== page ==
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You are here: Home / Data and maps / Indicators / Use of freshwater resources / Use of freshwater resources (CSI 018/WAT 001) - Assessment published Nov 2005

Use of freshwater resources (CSI 018/WAT 001) - Assessment published Nov 2005

Indicator Assessment Created 19 May 2005 Published 29 Nov 2005 Last modified 09 Jan 2015, 02:58 PM
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Contents
 

Indicator definition

The water exploitation index (WEI) is the mean annual total abstraction of freshwater divided by the mean annual total renewable freshwater resource at the country level, expressed in percentage terms.

Units

Water exploitation index - WEI (%); water abstraction for irrigation, public water supply, manufacturing industry and energy cooling  (mio. m3 per year).


Key policy question: Is the abstraction rate of water sustainable?

Key messages

The water exploitation index (WEI) decreased in 17 EEA countries between 1990 and 2002, representing a considerable decrease in total water abstraction. But nearly half of Europe's population still lives in water-stressed countries.

Water exploitation index. Total water abstraction per year as percentage of long-term freshwater resources in 1990 and 2002

Note: 1990 = 1991 for Germany, France, Spain and Latvia; 1990 = 1992 for Hungary and Iceland; 2002 = 2001 for Germany, The Netherlands, Bulgaria and Turkey; 2002 = 2000 for Malta 2002 = 1999 Luxembourg, Finland and Austria; 2002 = 1998 for Italy and Portugal; 2002 = 1997 for Greece; No data for Belgium, Ireland and Norway

Data source:

EEA-ETC/WTR based on data from Eurostat data tables: Renewable water resources (million m3/year), LTAA & annual water abstraction by source and by sector (million m3/year) - Total freshwater abstraction (surface + groundwater).

Downloads and more info

Key assessment

The warning threshold for the water exploitation index (WEI), which distinguishes a non-stressed from a stressed region, is around 20 %. Severe water stress can occur where the WEI exceeds 40 %, indicating unsustainable water use.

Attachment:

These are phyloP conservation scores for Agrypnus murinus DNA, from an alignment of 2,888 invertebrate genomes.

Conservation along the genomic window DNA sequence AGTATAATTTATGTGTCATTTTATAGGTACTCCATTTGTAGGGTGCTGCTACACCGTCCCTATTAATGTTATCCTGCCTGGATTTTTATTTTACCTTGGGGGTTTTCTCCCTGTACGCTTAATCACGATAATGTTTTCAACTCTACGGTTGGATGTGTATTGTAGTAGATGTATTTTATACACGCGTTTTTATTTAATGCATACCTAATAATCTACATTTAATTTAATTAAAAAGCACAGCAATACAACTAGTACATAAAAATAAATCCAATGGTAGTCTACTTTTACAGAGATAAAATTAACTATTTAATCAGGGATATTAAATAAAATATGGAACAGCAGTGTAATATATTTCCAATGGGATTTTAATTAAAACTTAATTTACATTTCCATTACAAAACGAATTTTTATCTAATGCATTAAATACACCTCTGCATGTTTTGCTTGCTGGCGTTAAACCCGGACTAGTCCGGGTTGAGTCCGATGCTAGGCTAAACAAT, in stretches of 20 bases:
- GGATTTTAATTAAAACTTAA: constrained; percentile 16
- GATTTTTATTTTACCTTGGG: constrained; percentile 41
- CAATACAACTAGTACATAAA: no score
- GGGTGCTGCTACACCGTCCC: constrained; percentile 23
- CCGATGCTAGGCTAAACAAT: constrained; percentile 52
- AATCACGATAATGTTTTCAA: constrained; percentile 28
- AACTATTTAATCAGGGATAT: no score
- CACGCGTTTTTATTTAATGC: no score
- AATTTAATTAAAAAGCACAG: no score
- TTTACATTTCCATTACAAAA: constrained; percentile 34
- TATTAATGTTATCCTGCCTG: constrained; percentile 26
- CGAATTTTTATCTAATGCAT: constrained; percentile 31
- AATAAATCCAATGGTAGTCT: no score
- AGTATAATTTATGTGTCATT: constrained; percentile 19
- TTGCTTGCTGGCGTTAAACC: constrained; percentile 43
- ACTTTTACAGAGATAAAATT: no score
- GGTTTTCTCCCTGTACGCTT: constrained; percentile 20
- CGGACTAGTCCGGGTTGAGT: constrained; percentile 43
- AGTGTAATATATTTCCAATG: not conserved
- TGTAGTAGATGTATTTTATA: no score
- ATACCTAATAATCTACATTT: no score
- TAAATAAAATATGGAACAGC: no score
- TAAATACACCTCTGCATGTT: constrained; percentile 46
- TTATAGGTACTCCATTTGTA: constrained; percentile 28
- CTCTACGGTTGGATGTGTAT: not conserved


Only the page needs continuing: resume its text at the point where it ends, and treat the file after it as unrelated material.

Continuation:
In Europe there are eight countries that can be considered water-stressed (Germany, England and Wales, Italy, Malta, Belgium, Spain, Bulgaria and Cyprus), representing 46% of Europe's population. Only in Cyprus does the WEI exceed 40 %. However, it is necessary to take into account the high water abstraction for non-consumptive uses (cooling water) in Germany, England and Wales, Bulgaria and Belgium. Most of the water abstracted in the other four countries (Italy, Spain, Cyprus and Malta) is for consumptive uses (especially irrigation) and there is therefore higher pressure on water resources in these four countries.


The WEI decreased in 17 countries during the period 1990 to 2002, representing a considerable decrease in total water abstraction. Most of the decrease occurred in the new EU Member States, as a result of the decline in abstraction in most economic sectors. This trend was the result of institutional and economic changes. However, five countries (The Netherlands, the UK, Greece, Portugal, and Turkey) increased their WEI in the same period because of the increase in total water abstraction.

Specific policy question: Is the use of water by sectors sustainable?

Water abstraction for public water supply (million m3/year) in 1990 and 2002